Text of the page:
Female Footballer's Ban For Playing In Men's Game Reduced
The female footballer who copped a ban for playing in a men's team in country South Australia has had her penalty reduced.
The South Australian National Football League (SANFL) slapped Casey McElroy with a six-week ban from the local women's league earlier this month, after she took the field for a men's team which had run out of reserves.
The ban meant McElroy would miss almost the entirety of the Limestone Coast Women's Football League eight-game season in 2020.
After the 27-year-old challenged the decision, an independent tribunal made the decision to reduce the suspension to four weeks on Tuesday night.
"The reduction of my game ban from six down to four as found by Commissioner White is much appreciated," McElroy said after the tribunal at Adelaide Oval.
"We will continue to endeavor to interpret these findings over the coming weeks so I adhere to his ruling."
SANF chairman John Olsen said the code had to make an unfortunate example out of McElroy so as to deter others from breaking the rules.
McElroy joined male teammates for the Padthaway Lions game against Kingston as an unregistered player when the Lions ran out of reserves on May 25.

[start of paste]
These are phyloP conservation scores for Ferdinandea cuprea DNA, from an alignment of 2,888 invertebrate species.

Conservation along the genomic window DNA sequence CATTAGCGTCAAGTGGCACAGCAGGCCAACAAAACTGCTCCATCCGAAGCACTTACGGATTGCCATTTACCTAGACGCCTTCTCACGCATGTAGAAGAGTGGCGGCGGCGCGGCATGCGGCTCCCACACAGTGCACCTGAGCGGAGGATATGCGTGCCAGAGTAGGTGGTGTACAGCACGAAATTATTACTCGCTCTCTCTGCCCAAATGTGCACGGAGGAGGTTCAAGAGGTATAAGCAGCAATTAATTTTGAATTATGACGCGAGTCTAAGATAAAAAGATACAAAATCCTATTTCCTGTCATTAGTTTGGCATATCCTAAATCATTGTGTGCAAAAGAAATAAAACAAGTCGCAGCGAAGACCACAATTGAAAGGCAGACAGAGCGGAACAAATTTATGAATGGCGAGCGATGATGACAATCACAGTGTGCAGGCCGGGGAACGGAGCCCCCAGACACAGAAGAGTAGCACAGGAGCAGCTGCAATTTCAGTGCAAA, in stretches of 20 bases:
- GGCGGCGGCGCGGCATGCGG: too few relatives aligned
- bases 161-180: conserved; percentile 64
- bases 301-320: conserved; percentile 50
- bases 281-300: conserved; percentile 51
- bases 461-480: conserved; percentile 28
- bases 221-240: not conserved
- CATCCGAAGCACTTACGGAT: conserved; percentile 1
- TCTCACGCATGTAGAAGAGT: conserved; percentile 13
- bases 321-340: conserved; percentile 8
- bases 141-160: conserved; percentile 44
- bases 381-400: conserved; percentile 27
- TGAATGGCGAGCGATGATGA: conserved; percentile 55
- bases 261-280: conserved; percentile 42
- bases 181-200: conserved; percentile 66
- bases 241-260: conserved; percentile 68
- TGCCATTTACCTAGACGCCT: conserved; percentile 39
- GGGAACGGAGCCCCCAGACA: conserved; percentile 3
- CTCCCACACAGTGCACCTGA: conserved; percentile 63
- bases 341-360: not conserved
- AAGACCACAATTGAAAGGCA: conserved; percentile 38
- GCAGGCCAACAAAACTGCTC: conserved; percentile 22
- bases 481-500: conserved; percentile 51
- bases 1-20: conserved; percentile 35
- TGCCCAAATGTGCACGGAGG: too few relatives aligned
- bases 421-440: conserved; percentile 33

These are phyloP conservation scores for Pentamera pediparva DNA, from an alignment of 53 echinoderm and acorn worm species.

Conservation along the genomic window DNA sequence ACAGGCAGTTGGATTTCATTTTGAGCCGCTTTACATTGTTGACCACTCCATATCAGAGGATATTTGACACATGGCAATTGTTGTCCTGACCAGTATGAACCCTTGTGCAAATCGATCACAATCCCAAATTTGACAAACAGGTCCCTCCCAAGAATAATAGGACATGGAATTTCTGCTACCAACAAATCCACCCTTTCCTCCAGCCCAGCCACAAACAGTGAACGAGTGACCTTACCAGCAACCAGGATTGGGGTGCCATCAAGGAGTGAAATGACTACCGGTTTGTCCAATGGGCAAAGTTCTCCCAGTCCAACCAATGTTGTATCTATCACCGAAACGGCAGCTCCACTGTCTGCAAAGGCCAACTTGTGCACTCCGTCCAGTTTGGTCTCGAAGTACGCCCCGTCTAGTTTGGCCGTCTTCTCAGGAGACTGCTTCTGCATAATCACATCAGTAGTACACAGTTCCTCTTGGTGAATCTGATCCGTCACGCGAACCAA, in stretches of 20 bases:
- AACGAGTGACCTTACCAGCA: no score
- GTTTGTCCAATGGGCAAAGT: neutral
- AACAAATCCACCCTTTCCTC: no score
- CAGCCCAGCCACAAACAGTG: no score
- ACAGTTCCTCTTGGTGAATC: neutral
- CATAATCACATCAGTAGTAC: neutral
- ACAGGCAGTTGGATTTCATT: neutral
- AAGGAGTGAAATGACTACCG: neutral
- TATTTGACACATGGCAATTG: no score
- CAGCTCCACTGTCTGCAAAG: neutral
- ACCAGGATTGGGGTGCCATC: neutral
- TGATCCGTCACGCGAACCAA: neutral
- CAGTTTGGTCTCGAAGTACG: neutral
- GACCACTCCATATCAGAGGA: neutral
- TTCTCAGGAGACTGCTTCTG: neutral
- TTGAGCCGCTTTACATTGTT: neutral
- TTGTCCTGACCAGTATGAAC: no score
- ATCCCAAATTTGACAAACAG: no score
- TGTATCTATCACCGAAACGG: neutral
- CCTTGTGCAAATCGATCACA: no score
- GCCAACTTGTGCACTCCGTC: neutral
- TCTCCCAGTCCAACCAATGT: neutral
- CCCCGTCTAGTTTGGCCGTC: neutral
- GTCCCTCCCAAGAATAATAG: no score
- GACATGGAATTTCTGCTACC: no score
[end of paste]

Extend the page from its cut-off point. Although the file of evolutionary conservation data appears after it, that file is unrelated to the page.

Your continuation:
Both clubs agreed before kick-off that there was no issue with her participation.
The Kowree-Naracoorte-Tatiara Football League fined the club $2,000, half of which was later suspended.
At the time of the ban, McElroy said she was devastated by the decision, which quickly divided sports fans.
"I guess people are jumping on the gender equality bandwagon but I was just there because I love football," she said.
Both McElroy's father and grandfather played for the Lions and she said that she was "stoked to be a part of it...wearing the same guernsey that both my dad and poppa have worn."
Speaking after Tuesday night's hearing, SA General Manager of Football Adam Kelly said this was "not a gender issue", and McElroy was suspended because she had gone against the code's policies.
Women and girls aged 14 and over are not allowed to play in mixed-gender competitions under the Australian Football Match Policy.
It is not possible for women to register to play in the men's league, which means McElroy was playing as an unregistered and uninsured participant.
According to the SANFL, playing an unregistered player in an official match exposed her, her teammates and the opposition to insurance risk.
When asked why women and men over the age of 14 cannot play together at this time, Kelly said there were multiple possible reasons.
"I'm not going to speak on behalf of the AFL and that policy," he said.
"I understand that the rationale there is to protect the risks of injury for participants and it is also to promote female competitions. We've seen wonderful growth in female competition."
"In 2019 there's over 7000 registered females playing in female-only competitions across this state and that's something we're really proud of. If you think back to 2014 there was only 1000 women."